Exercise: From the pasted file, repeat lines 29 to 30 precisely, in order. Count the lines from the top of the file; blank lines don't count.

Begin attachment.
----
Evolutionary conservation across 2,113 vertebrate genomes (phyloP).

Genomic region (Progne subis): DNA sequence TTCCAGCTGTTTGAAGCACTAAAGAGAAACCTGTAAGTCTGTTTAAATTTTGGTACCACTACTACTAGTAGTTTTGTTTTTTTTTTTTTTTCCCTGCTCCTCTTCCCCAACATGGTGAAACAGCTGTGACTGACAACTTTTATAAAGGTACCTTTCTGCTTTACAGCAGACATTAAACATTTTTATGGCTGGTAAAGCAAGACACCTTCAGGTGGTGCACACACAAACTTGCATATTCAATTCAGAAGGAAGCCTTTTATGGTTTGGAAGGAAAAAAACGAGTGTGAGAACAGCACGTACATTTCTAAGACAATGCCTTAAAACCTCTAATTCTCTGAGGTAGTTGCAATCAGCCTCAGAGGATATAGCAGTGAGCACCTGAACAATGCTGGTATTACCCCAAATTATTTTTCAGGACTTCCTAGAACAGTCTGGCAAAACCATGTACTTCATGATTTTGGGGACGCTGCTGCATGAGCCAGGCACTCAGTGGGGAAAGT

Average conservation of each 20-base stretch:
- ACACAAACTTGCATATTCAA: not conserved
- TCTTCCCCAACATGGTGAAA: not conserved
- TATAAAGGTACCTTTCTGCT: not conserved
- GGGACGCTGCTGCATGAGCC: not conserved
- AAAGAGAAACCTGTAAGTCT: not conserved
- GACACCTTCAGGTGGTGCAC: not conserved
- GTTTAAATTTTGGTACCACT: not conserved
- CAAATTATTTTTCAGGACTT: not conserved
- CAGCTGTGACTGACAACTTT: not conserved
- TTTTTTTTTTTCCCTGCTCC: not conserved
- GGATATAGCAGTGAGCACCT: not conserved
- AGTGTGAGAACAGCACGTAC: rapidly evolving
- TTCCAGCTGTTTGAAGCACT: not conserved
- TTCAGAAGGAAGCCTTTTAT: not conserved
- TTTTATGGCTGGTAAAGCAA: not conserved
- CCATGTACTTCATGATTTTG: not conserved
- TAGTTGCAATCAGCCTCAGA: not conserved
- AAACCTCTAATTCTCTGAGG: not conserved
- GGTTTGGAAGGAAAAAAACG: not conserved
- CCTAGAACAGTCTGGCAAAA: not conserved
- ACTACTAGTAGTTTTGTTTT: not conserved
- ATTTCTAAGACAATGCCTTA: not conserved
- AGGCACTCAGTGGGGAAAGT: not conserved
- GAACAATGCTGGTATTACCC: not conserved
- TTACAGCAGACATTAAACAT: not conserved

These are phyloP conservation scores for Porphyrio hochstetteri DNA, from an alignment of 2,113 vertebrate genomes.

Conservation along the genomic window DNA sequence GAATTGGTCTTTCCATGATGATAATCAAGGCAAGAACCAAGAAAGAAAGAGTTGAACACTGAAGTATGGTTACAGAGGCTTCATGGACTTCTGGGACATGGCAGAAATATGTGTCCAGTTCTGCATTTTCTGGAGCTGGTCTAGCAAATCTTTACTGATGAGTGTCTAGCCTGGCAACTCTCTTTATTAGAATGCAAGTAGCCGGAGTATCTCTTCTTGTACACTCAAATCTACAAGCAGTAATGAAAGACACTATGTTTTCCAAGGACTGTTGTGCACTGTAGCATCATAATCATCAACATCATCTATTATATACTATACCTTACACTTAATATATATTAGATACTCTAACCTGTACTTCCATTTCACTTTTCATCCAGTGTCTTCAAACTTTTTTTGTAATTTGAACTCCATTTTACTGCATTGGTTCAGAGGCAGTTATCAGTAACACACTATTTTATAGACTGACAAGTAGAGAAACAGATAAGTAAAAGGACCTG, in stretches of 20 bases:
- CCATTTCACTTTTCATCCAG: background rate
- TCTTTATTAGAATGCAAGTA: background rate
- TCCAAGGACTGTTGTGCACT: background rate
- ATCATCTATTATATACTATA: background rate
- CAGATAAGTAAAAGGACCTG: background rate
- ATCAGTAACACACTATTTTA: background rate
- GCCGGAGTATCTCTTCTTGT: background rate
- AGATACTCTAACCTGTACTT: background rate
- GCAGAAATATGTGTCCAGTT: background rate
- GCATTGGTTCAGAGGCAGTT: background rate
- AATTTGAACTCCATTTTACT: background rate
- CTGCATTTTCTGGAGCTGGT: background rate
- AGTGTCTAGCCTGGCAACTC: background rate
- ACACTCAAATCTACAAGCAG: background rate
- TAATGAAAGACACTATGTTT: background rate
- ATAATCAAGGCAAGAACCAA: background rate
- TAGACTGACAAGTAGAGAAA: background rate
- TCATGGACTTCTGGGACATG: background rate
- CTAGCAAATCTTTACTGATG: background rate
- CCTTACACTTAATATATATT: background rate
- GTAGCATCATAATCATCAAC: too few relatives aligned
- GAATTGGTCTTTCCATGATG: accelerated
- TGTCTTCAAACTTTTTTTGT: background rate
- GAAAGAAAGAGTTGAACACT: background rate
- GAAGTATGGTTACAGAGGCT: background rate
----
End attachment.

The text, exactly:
These are phyloP conservation scores for Porphyrio hochstetteri DNA, from an alignment of 2,113 vertebrate genomes.

Conservation along the genomic window DNA sequence GAATTGGTCTTTCCATGATGATAATCAAGGCAAGAACCAAGAAAGAAAGAGTTGAACACTGAAGTATGGTTACAGAGGCTTCATGGACTTCTGGGACATGGCAGAAATATGTGTCCAGTTCTGCATTTTCTGGAGCTGGTCTAGCAAATCTTTACTGATGAGTGTCTAGCCTGGCAACTCTCTTTATTAGAATGCAAGTAGCCGGAGTATCTCTTCTTGTACACTCAAATCTACAAGCAGTAATGAAAGACACTATGTTTTCCAAGGACTGTTGTGCACTGTAGCATCATAATCATCAACATCATCTATTATATACTATACCTTACACTTAATATATATTAGATACTCTAACCTGTACTTCCATTTCACTTTTCATCCAGTGTCTTCAAACTTTTTTTGTAATTTGAACTCCATTTTACTGCATTGGTTCAGAGGCAGTTATCAGTAACACACTATTTTATAGACTGACAAGTAGAGAAACAGATAAGTAAAAGGACCTG, in stretches of 20 bases: